An emergency responder at Sandy Hook Elementary School in December 2012.

A Connecticut Superior Court judge has ruled that Newtown and its school board are not liable in the deaths of 6-year-old boys Jesse Lewis and Noah Pozner, two of the 20 children and six adults killed in the 2012 Sandy Hook School shooting. 

“Emergencies, by their very nature, are sudden and often rapidly evolving events, and a response can never be one hundred percent scripted and directed,” wrote Judge Robin Wilson, adding that it’s “a significant reason why police officers have been afforded broad discretion” in similar cases.

In the wrongful death action brought in the Judicial District of New Haven by Jesse’s mother, Scarlett Lewis, and Noah’s father, Leonard Pozner, the plaintiffs argued that the school and town “had a ministerial duty to create, enforce and abide by a collection of rules and regulations regarding the management of the school and to ensure safety” as outlined in state statutes.

In an amended complaint dated Sept. 1, 2016, the plaintiffs claimed negligence on the part of town and school officials for failing to provide school doors at Sandy Hook the could be locked from the inside, and alleged that the school failed to provide proper training and equipment to teachers and staff for lockdowns.

The plaintiffs also alleged the school failed to follow its own safety guidelines and had failed to remove a nonsafety glass window near doors on the premises, where Adam Lanza shot his way into the school and proceeded to kill elementary school children and teachers with an AR-15 semi-automatic rifle.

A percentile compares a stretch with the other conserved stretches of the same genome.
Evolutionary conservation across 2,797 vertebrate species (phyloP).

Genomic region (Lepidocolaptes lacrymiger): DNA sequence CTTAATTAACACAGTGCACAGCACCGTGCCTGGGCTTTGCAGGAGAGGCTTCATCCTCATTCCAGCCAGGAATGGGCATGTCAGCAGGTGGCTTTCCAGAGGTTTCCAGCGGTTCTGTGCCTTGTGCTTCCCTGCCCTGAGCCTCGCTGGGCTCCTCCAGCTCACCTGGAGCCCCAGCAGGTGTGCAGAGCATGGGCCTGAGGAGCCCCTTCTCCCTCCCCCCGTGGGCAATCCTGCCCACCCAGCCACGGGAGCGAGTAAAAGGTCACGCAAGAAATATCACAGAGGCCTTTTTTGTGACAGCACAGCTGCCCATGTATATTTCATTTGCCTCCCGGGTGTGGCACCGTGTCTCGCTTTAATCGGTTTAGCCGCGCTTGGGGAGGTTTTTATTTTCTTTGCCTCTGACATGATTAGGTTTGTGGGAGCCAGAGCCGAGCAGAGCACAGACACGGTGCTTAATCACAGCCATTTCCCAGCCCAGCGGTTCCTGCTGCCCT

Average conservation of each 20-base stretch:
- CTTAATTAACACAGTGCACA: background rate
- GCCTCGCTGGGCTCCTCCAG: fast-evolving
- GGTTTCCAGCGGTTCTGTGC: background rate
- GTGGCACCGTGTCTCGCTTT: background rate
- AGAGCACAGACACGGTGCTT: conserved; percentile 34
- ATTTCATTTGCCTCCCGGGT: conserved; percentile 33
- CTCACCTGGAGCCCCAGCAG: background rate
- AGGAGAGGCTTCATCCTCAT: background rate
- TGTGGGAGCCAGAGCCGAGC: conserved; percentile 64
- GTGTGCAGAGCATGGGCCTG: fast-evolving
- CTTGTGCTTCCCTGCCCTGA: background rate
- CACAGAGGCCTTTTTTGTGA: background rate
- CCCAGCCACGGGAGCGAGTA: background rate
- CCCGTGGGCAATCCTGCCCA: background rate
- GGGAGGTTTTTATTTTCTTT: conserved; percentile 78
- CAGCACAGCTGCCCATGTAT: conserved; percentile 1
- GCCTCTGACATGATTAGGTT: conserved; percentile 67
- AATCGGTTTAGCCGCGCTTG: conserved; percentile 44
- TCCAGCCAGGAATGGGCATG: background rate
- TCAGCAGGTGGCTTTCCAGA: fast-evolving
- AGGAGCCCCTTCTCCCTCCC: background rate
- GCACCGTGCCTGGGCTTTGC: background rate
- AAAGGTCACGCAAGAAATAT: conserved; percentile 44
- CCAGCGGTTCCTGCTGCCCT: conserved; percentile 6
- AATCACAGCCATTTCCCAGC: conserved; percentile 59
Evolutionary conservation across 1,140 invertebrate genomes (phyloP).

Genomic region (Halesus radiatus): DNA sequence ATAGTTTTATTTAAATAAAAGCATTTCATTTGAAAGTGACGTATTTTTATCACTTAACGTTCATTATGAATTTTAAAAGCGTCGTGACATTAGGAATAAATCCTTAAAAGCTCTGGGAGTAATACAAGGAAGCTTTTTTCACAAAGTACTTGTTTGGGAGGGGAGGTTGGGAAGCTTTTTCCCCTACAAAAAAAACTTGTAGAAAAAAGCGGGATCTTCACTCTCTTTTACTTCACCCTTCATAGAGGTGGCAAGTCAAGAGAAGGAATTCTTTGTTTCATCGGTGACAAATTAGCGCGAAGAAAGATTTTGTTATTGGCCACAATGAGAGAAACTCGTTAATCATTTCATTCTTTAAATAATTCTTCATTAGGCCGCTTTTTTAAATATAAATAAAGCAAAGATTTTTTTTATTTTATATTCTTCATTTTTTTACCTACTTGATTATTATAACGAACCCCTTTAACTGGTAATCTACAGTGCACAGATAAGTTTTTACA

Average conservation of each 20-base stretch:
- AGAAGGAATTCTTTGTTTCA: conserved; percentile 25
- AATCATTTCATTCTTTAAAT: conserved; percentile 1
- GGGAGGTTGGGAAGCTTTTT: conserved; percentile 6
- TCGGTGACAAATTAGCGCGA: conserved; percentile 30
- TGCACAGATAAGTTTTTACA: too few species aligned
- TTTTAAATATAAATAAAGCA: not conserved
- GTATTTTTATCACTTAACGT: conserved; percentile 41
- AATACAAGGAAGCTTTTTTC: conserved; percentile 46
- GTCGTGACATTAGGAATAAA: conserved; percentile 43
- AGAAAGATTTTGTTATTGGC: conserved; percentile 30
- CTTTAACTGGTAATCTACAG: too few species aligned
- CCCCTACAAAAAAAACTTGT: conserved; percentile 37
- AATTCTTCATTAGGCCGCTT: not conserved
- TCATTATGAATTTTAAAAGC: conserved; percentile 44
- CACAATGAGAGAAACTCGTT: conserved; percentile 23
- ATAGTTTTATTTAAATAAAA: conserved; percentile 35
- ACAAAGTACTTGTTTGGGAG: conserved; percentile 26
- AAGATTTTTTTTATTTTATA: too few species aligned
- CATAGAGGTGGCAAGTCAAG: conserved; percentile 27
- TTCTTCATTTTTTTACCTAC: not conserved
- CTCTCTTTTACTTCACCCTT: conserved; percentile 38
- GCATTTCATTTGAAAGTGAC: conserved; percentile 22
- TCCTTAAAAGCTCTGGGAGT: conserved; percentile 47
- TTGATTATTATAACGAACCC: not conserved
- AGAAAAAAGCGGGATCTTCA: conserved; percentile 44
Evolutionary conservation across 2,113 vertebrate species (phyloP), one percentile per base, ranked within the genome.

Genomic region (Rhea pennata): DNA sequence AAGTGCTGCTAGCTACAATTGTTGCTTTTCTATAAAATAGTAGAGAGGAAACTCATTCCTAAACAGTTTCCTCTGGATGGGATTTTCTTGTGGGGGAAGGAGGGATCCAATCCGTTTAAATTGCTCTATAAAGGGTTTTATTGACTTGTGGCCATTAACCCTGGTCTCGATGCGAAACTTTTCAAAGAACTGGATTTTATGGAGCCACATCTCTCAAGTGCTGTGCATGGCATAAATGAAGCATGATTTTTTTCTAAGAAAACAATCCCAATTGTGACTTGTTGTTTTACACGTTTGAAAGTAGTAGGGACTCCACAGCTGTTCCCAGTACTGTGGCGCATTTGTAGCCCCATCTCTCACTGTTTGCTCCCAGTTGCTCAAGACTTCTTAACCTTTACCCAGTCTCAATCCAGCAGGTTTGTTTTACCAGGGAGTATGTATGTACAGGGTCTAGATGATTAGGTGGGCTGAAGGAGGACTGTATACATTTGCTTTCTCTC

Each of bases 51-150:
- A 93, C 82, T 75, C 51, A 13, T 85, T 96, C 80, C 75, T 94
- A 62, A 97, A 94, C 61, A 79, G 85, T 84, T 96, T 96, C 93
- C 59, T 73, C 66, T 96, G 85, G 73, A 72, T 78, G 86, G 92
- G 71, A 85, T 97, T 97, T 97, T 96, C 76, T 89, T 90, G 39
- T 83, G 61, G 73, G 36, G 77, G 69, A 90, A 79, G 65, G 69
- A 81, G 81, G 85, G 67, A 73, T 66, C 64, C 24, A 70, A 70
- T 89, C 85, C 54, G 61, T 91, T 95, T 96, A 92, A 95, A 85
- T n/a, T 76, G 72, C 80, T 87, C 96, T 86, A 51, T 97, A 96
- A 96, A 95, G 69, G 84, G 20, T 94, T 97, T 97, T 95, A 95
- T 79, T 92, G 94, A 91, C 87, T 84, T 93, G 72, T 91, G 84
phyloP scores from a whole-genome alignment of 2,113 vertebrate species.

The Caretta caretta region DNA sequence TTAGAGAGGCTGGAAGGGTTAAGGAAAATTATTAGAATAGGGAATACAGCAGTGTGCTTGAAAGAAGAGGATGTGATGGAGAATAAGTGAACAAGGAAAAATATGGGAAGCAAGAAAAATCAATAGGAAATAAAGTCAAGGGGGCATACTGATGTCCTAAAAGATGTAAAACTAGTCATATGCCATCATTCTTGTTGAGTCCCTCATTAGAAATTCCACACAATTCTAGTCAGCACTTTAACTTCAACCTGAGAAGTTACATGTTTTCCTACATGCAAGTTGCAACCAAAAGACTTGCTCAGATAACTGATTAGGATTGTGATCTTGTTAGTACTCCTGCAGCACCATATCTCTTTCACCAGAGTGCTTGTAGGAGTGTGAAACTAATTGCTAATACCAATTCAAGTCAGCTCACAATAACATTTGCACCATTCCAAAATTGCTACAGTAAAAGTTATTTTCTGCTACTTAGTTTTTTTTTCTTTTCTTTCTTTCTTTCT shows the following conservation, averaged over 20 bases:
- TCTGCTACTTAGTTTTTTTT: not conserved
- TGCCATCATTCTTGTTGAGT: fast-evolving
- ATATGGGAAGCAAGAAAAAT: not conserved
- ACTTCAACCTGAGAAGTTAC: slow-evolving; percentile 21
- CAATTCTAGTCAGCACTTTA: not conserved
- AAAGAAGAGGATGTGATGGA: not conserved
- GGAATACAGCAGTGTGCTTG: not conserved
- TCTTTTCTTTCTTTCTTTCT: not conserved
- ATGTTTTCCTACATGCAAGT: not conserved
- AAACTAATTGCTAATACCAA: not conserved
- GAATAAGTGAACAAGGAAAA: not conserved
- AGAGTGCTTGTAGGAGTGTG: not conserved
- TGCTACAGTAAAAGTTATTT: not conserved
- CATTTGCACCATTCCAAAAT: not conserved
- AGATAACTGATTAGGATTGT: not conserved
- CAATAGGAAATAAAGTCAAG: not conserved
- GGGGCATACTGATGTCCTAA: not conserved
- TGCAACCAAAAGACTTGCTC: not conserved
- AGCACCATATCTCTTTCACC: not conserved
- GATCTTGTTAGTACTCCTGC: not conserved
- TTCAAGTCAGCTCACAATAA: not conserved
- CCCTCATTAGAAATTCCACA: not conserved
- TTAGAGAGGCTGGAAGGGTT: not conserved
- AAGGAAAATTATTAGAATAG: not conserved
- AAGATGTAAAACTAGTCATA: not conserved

The defendants countered that the school and town are protected by governmental immunity.

Wilson, granting defense motions for summary judgment, stressed in her ruling that the burden of proof was on the movants to “present evidence that demonstrates the existence of some disputed factual issue.” In dismissing the claims, Wilson wrote that the revised complaint “is replete with allegations that negligence occurred as a result of the defendants’ conduct. In other words, the plaintiffs allege that the safety protocols were not implemented and others were rendered ineffective because the board and the town failed to provide adequate equipment and training and staff to implement the protocols.”

Wilson noted that the assertion of negligence on the part of faculty and staff for “failing to implement and follow” safety protocols on Dec. 14, 2012, “sets forth a theory of liability not previously alleged.”

While Sandy Hook did have emergency “code blue” protocols in its guidelines, Wilson noted that language in the guidelines is discretionary. “The actions of the faculty and staff upon notification of a code blue lockdown are clearly described with qualifying language of ‘may’ or ‘should,’ indicating the ability to exercise judgment in performing the tasks,” the judge added. Different preparedness and emergency plans at the school have different requirements, and Wilson reasoned that guidelines “are meant to guide and inform [the] response to an emergency while retaining the ability to use judgment.”

Wilson’s decision revisits the sequence of events that took place shortly after 9:30 a.m. on Dec. 14, 2012, and conveys an immediate and chaotic emergency, during which “The first 911 call was received at 9:35:39 a.m., and at 9:40:03, a single final shot, believed to be the suicide shot, was heard.”

Teachers who had been shot in the process had to make split-second decisions, she said.

“These were extraordinary circumstances, in which the individuals in room nine were forced to make split-second decisions while under attack themselves,” Wilson wrote. “In a situation so extraordinary and unique, and so chaotic and violent, it could not have been apparent that their actions or inactions were likely to subject the students and other faculty to imminent harm.”